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Thursday, 17 March 1932


Dr MALONEY (Melbourne) .- This is the first occasion on which we have discussed the subject of unemployment when every member who has participated in the debate has shown a realization of the deplorable condition to which the people have come, and a willingness, so far as his abilities will permit, to do something to remedy these conditions. Unemployment is universal. Some say that the cause of it is finance, but Major Douglas says that its cause is a bad system of bookkeeping, and he is, to a great extent, right. The question is whether machines own the men or the men own the machines. We know very well that millions of workers have been displaced by the splendid inventive genius of other men. An old Greek philosopher said that we could not have civilization unless we had slaves or machines to do the work of the . world. The time has come when machinery is doing the world's work, and is displacing mankind.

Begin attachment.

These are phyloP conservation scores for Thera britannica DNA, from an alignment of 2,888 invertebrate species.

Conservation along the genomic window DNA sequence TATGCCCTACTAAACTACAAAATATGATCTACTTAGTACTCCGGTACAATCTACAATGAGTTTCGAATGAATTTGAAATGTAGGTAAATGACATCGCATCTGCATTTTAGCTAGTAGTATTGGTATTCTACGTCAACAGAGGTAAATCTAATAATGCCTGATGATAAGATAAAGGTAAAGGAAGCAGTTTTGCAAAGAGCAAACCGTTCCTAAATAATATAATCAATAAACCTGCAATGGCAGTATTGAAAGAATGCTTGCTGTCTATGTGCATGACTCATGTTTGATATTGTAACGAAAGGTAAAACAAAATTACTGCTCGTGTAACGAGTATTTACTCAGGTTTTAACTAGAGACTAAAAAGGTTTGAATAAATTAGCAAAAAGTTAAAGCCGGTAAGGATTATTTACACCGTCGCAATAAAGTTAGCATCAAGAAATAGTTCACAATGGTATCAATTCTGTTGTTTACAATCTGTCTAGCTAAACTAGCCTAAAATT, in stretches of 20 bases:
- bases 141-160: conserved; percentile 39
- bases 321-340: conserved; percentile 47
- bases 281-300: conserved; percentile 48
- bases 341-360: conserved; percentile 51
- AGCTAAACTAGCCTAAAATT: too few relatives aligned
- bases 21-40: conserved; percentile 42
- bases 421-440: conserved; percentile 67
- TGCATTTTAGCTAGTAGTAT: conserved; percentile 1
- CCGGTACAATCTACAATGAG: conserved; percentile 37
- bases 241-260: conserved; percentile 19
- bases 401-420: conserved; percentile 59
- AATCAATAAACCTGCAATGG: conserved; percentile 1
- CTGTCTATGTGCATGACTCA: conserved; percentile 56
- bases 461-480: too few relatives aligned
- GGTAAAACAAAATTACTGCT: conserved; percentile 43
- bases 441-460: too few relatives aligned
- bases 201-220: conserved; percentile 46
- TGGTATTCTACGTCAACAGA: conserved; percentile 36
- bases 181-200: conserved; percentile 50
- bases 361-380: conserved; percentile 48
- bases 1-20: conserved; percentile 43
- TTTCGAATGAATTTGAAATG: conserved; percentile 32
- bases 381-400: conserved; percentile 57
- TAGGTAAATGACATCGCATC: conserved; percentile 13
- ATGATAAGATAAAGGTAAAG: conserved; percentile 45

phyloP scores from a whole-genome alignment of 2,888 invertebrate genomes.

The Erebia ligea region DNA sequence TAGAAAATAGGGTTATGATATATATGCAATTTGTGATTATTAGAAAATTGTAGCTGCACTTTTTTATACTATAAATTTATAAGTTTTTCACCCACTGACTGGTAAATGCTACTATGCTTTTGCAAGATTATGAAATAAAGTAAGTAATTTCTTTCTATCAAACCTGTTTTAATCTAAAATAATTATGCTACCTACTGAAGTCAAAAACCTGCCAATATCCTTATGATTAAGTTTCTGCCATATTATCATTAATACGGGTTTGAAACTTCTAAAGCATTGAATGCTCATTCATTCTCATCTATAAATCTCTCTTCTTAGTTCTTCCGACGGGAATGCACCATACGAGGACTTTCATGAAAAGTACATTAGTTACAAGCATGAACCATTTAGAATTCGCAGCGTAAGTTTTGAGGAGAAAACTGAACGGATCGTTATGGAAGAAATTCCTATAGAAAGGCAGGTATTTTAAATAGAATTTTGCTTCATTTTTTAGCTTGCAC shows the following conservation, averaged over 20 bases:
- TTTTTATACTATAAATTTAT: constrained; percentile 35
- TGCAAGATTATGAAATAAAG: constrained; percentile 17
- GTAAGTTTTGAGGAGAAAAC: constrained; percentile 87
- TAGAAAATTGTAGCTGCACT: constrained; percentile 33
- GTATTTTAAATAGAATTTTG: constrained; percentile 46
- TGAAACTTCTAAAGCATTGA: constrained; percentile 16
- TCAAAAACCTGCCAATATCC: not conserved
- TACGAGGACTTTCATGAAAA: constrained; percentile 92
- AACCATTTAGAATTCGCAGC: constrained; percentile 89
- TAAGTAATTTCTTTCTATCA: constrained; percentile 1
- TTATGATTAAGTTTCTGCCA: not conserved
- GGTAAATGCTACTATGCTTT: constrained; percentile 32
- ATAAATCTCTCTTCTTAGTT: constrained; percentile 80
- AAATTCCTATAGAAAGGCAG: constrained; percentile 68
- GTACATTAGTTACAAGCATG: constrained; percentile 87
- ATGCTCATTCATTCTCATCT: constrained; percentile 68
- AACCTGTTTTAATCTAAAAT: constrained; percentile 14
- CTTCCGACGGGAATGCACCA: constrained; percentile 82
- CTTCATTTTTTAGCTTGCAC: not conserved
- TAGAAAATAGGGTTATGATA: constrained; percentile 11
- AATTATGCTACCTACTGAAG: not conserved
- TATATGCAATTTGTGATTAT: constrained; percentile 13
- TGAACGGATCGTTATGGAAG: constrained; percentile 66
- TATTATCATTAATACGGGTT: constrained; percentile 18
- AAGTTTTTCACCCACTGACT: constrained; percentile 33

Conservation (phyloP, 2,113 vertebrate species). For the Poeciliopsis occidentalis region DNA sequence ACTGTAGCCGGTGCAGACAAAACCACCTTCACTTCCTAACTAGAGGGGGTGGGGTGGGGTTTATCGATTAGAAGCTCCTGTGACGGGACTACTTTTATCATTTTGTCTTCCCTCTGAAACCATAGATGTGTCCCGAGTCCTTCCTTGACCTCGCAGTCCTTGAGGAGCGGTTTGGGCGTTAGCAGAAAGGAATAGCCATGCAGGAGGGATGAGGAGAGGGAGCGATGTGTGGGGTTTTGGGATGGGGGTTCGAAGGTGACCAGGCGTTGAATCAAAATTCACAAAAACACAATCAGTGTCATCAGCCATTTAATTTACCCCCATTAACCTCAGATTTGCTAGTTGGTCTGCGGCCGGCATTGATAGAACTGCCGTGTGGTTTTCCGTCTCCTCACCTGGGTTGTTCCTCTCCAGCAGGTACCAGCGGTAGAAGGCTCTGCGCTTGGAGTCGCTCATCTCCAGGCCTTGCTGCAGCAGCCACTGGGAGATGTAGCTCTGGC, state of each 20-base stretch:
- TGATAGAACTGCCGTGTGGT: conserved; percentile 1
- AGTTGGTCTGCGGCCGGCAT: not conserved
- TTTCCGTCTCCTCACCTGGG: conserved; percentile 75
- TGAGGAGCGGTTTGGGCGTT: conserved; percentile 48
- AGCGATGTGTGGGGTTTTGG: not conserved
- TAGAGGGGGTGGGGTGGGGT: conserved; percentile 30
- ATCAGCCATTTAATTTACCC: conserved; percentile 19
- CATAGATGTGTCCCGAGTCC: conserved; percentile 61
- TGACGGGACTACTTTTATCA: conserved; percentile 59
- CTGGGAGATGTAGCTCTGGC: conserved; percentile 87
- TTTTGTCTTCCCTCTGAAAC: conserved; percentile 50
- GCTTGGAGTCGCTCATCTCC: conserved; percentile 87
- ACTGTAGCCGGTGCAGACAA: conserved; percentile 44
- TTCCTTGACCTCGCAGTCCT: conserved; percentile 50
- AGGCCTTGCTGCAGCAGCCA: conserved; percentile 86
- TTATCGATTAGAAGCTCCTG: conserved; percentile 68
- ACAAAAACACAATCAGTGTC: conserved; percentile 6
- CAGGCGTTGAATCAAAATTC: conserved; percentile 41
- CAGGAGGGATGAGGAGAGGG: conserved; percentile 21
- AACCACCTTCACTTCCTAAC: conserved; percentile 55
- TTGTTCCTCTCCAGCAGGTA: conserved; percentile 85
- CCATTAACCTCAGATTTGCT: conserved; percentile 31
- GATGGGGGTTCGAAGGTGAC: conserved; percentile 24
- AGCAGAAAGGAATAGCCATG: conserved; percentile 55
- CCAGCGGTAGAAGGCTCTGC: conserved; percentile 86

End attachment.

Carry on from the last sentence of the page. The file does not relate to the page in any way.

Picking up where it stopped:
I propose to direct the attention of honorable members once again to the possibility of minting silver money to overcome our difficulties. During the life of the last Parliament, the Labour caucus, with the exception of one gentleman, Mr. Theodore, agreed with my views on this subject. That gentleman admitted that he was a bimetallist, and I said, " Thank God for small mercies " ; but he was not willing to go as far as I desired him to go in the application of the principle to our currency. Not many people realize that when the banking institutions of the world adopted the gold standard, they sentenced every third person in the world to poverty, misery and starvation. During the election campaign, which resulted in the return of the Scullin Government, a promise was made that, if Labour were returned to power, the coal-miners would be returned to work within a fortnight. I. tried to do what I could to help the coal-miners, and when I found that my efforts were in vain, 1 decided to devote myself to the assistance of the miners of silver. At that time the price of silver had fallen to the lowest figure on record for more than a century. It was only ls. per oz. I pointed out that one ounce , of silver could be minted into 5s. 6d. worth of currency, which would show a profitof 4s. 6d. per oz., or 450 per cent. I urged the Government of the day to mint £1,000,000 worth of silver into silver coinage, which would have given us currency to the value of £5,500,000. I knew very well that no working man or woman in Australia would refuse to accept silver as wages. But I could not get my proposal beyond Mr. Theodore. I hope, however, that this Government will consider the matter seriously. Silver is now ls. 7d. per oz.. so that the profit on the minting of an ounce of silver would be only 247 per cent; but even that is a good profit. For the sake of my argument, I shall revert to figures which I prepared when silver was ls. an oz. The Premier of Western Australia, Sir James Mitchell, and Mr. Lang, are the only people, so far as I know, in positions of authority in governments, who have admitted the wisdom of my scheme. Sir James Mitchell said that he would be prepared to pay 2 per cent, interest on a loan made available iu silver currency, and Mr. Lang has said that if he had the power to mint money, he would commence minting silver to-morrow. If Sir James Mitchell could make a choice between a loan in notes or credit at 6 per cent., and a loan in silver at 2 per cent, he would not hesitate to accept the latter. If the Commonwealth Government would mint £5,500,000 worth of silver coinage and lend it to the Western Australian Government at 2 per cent., it would show a profit of 11 per cent., but the profit would be only 0 per cent, on a loan in notes or credit. If silver money could be made available to municipalities, shire councils and other public bodies, they could undertake a great deal of necessary construction and maintenance work. Our councils, for instance, could undertake road maintenance and repairs. The PostmasterGeneral could also put useful work in hand if money were available at 2 per cent. Many of our post offices are a disgrace to us simply because they need renovation. I took a photograph of one post office, and, after a great deal of trouble, was able to get the previous Postmaster-General to agree to the painting of it.